Hi LLywelynll, first I apologize if "violation" seems offensive or dickish. You are correct that various Google searches for yili refer to topics like Yili horse instead of the ritual text. WP:USEENGLISH says "Names not originally in a Latin alphabet, as with Greek, Chinese or Russian, must be transliterated into characters generally intelligible to literate speakers of English" unless there is a "common English form of the name, if there is one". Your list of GS translations (including "Etiquettes") clearly demonstrates the lack of a common translation for Yili. WP:NC-CHINA specifies, "The titles of Chinese entries should follow current academic conventions [Encyclopaedia Britannica has "Yili (Chinese ritual text)"], which generally means Hanyu Pinyin without tone marks. Exceptions would include: When there is clearly a more popular form in English (such as Yangtze River)." I agree that if there were one popular English term for 仪礼, we should use it, but there are only some uncommon translations. Would some title like "Yili (Chinese ritual text)" be better than "Yili (text)"? Lastly, I sympathize with being behind the Great Firewall, and could help you with a Google workaround. If you WP-email me a specific search, I will gladly send you the Ghit results. Keahapana (talk) 22:09, 17 November 2012 (UTC)
I get what you're saying but seems like there's no firm consensus except to not just call it "The Yili". EB made an editorial call and maintained consistent titles at "Zhouli", "Yili", "Liji", "Wujing", &c. while following those with their translations and other common names. It's not an "academic convention" but a house rule.
Personally, as I already said, I see a soft consensus for some form of "Book of Etiquette and Ceremonial", although EB has "Ceremonies and Rituals" (and mistakenly translates Ili as though it were a different title – "Book of Ritual" – rather than the Wade for the same characters) and we could use more examples – particularly from translators of this work in whole or part. What did Legge call it? or anyone more recent? — LlywelynII 08:31, 18 November 2012 (UTC)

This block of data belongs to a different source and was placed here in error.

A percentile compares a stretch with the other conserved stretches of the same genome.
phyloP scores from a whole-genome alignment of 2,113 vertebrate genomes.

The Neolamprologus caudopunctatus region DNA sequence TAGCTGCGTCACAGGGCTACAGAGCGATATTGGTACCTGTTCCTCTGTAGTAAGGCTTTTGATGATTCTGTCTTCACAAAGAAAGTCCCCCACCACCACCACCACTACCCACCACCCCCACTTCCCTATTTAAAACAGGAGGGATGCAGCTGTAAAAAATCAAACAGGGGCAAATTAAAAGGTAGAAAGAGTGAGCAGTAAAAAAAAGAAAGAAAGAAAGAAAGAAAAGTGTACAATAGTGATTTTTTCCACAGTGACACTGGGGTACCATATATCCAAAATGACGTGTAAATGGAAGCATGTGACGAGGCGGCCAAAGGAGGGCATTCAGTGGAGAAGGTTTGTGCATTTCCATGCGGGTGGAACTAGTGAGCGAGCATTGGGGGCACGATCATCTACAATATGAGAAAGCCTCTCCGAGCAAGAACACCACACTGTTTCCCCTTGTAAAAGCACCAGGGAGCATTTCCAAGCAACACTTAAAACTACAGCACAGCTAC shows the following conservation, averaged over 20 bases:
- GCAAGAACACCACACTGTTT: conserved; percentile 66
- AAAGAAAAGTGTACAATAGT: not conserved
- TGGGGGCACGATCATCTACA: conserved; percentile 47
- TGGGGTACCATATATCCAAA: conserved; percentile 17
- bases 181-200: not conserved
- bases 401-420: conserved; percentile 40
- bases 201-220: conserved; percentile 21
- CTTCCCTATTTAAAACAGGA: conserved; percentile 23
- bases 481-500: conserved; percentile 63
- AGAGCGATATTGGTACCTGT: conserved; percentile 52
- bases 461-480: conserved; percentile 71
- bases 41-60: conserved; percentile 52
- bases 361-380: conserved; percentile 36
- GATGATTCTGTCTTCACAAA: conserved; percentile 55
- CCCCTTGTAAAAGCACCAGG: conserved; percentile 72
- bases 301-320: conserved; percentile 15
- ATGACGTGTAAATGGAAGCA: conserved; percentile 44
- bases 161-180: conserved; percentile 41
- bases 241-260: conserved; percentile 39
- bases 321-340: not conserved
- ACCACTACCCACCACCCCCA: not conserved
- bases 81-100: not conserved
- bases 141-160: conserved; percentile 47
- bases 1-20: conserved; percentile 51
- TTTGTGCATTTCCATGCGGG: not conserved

Ok, this site claims the only full English translation remains John Steele's (available at archive.org). He called it "The Book of Etiquette and Ceremonial"; so that or just "Etiquette and Ceremonial", pending some newer consensus? — LlywelynII 08:37, 18 November 2012 (UTC)
Heh. And solved another mystery about where the current translation must've come from, although I agree given your Ngram work that Steele's version is better and more common. — LlywelynII 08:41, 18 November 2012 (UTC)

We cited different versions, sorry for the misunderstanding. The title is "Yili (Chinese ritual text)" in the digital reference version of the EB and "Yili" in the free online version. Yes, the Britannica house rule is consistent use of pinyin, and so is the Wikipedia guideline to use pinyin unless there is a more common English term. Since modern sinologists and historians give diverse English translations of Yili, there is no agreement within "current academic conventions". One 1922 Yili translation does not constitute "consensus", soft or hard. As you mention, many Google Scholar searches do not refer to the Chinese ritual text, but adding the Chinese title "儀禮" into the search finds 21 for "Yili", 15 for "Yi li", 5 for "I li", and 4 for "Etiquette and Ceremonial" – the pinyin is more common. Nevertheless, we can agree to disagree for now and leave the title question for other editors to resolve later. I am more concerned with the latest changes of the article's existing WP:PAREN citation format to footnotes. Please read WP:CITEVAR and discuss. Keahapana (talk) 23:54, 18 November 2012 (UTC)